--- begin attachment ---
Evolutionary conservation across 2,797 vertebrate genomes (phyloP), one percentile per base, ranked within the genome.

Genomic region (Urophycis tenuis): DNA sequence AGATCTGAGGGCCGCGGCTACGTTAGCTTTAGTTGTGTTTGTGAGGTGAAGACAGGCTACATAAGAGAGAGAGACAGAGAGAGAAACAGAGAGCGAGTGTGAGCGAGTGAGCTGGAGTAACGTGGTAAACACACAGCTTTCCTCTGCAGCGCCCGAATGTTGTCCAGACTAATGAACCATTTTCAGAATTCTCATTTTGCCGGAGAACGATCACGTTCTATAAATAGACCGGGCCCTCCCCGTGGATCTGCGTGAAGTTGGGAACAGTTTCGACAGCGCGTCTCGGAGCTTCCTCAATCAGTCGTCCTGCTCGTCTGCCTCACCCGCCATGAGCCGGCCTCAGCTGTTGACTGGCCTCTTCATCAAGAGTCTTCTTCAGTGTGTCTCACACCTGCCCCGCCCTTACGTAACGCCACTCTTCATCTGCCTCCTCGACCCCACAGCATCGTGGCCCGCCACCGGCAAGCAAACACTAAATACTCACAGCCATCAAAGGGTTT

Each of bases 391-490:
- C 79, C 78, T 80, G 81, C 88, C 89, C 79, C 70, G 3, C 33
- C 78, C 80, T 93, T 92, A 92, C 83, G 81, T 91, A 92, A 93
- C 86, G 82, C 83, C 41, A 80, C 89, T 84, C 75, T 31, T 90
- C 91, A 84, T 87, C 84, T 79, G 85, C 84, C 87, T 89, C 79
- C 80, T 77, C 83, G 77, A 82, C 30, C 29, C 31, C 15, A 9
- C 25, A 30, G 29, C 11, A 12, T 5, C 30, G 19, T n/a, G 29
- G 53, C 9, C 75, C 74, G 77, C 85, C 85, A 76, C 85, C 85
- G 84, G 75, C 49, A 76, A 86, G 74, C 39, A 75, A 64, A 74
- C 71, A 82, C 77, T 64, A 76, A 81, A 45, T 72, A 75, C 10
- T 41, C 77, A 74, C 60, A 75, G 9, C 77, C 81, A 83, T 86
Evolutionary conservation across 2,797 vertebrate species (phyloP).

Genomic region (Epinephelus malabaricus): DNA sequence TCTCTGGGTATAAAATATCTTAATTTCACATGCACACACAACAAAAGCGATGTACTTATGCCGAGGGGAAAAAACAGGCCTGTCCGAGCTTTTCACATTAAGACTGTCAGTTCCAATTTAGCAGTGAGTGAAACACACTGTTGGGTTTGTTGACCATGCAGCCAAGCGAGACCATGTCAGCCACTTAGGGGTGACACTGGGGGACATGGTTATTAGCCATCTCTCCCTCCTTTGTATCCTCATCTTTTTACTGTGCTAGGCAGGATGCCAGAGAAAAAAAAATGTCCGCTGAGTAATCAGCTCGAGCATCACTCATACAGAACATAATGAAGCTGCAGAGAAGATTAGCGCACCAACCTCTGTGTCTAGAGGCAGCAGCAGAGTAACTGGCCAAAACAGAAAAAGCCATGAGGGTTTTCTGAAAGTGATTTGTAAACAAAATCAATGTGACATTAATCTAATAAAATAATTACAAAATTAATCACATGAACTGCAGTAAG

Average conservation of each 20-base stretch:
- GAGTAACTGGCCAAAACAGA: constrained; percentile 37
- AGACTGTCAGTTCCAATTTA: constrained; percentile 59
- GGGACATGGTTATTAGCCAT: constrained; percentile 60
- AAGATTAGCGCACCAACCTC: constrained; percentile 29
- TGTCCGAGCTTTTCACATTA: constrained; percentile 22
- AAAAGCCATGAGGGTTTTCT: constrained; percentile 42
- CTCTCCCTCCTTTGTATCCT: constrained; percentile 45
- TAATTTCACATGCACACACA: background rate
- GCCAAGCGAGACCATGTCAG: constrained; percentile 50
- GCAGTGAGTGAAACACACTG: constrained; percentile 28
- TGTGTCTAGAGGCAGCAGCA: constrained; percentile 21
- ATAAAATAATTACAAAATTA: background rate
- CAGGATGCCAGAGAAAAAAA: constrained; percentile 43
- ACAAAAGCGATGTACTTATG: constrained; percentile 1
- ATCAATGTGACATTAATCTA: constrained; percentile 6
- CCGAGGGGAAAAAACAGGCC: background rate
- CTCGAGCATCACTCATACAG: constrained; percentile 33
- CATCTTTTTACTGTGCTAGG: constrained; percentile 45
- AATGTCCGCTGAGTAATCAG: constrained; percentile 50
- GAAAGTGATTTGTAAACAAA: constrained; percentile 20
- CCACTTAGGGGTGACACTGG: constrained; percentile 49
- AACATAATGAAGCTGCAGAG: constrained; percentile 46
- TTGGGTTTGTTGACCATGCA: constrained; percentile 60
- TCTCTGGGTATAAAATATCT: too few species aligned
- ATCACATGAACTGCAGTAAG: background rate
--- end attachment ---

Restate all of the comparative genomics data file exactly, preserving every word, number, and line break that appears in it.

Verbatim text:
Evolutionary conservation across 2,797 vertebrate genomes (phyloP), one percentile per base, ranked within the genome.

Genomic region (Urophycis tenuis): DNA sequence AGATCTGAGGGCCGCGGCTACGTTAGCTTTAGTTGTGTTTGTGAGGTGAAGACAGGCTACATAAGAGAGAGAGACAGAGAGAGAAACAGAGAGCGAGTGTGAGCGAGTGAGCTGGAGTAACGTGGTAAACACACAGCTTTCCTCTGCAGCGCCCGAATGTTGTCCAGACTAATGAACCATTTTCAGAATTCTCATTTTGCCGGAGAACGATCACGTTCTATAAATAGACCGGGCCCTCCCCGTGGATCTGCGTGAAGTTGGGAACAGTTTCGACAGCGCGTCTCGGAGCTTCCTCAATCAGTCGTCCTGCTCGTCTGCCTCACCCGCCATGAGCCGGCCTCAGCTGTTGACTGGCCTCTTCATCAAGAGTCTTCTTCAGTGTGTCTCACACCTGCCCCGCCCTTACGTAACGCCACTCTTCATCTGCCTCCTCGACCCCACAGCATCGTGGCCCGCCACCGGCAAGCAAACACTAAATACTCACAGCCATCAAAGGGTTT

Each of bases 391-490:
- C 79, C 78, T 80, G 81, C 88, C 89, C 79, C 70, G 3, C 33
- C 78, C 80, T 93, T 92, A 92, C 83, G 81, T 91, A 92, A 93
- C 86, G 82, C 83, C 41, A 80, C 89, T 84, C 75, T 31, T 90
- C 91, A 84, T 87, C 84, T 79, G 85, C 84, C 87, T 89, C 79
- C 80, T 77, C 83, G 77, A 82, C 30, C 29, C 31, C 15, A 9
- C 25, A 30, G 29, C 11, A 12, T 5, C 30, G 19, T n/a, G 29
- G 53, C 9, C 75, C 74, G 77, C 85, C 85, A 76, C 85, C 85
- G 84, G 75, C 49, A 76, A 86, G 74, C 39, A 75, A 64, A 74
- C 71, A 82, C 77, T 64, A 76, A 81, A 45, T 72, A 75, C 10
- T 41, C 77, A 74, C 60, A 75, G 9, C 77, C 81, A 83, T 86
Evolutionary conservation across 2,797 vertebrate species (phyloP).

Genomic region (Epinephelus malabaricus): DNA sequence TCTCTGGGTATAAAATATCTTAATTTCACATGCACACACAACAAAAGCGATGTACTTATGCCGAGGGGAAAAAACAGGCCTGTCCGAGCTTTTCACATTAAGACTGTCAGTTCCAATTTAGCAGTGAGTGAAACACACTGTTGGGTTTGTTGACCATGCAGCCAAGCGAGACCATGTCAGCCACTTAGGGGTGACACTGGGGGACATGGTTATTAGCCATCTCTCCCTCCTTTGTATCCTCATCTTTTTACTGTGCTAGGCAGGATGCCAGAGAAAAAAAAATGTCCGCTGAGTAATCAGCTCGAGCATCACTCATACAGAACATAATGAAGCTGCAGAGAAGATTAGCGCACCAACCTCTGTGTCTAGAGGCAGCAGCAGAGTAACTGGCCAAAACAGAAAAAGCCATGAGGGTTTTCTGAAAGTGATTTGTAAACAAAATCAATGTGACATTAATCTAATAAAATAATTACAAAATTAATCACATGAACTGCAGTAAG

Average conservation of each 20-base stretch:
- GAGTAACTGGCCAAAACAGA: constrained; percentile 37
- AGACTGTCAGTTCCAATTTA: constrained; percentile 59
- GGGACATGGTTATTAGCCAT: constrained; percentile 60
- AAGATTAGCGCACCAACCTC: constrained; percentile 29
- TGTCCGAGCTTTTCACATTA: constrained; percentile 22
- AAAAGCCATGAGGGTTTTCT: constrained; percentile 42
- CTCTCCCTCCTTTGTATCCT: constrained; percentile 45
- TAATTTCACATGCACACACA: background rate
- GCCAAGCGAGACCATGTCAG: constrained; percentile 50
- GCAGTGAGTGAAACACACTG: constrained; percentile 28
- TGTGTCTAGAGGCAGCAGCA: constrained; percentile 21
- ATAAAATAATTACAAAATTA: background rate
- CAGGATGCCAGAGAAAAAAA: constrained; percentile 43
- ACAAAAGCGATGTACTTATG: constrained; percentile 1
- ATCAATGTGACATTAATCTA: constrained; percentile 6
- CCGAGGGGAAAAAACAGGCC: background rate
- CTCGAGCATCACTCATACAG: constrained; percentile 33
- CATCTTTTTACTGTGCTAGG: constrained; percentile 45
- AATGTCCGCTGAGTAATCAG: constrained; percentile 50
- GAAAGTGATTTGTAAACAAA: constrained; percentile 20
- CCACTTAGGGGTGACACTGG: constrained; percentile 49
- AACATAATGAAGCTGCAGAG: constrained; percentile 46
- TTGGGTTTGTTGACCATGCA: constrained; percentile 60
- TCTCTGGGTATAAAATATCT: too few species aligned
- ATCACATGAACTGCAGTAAG: background rate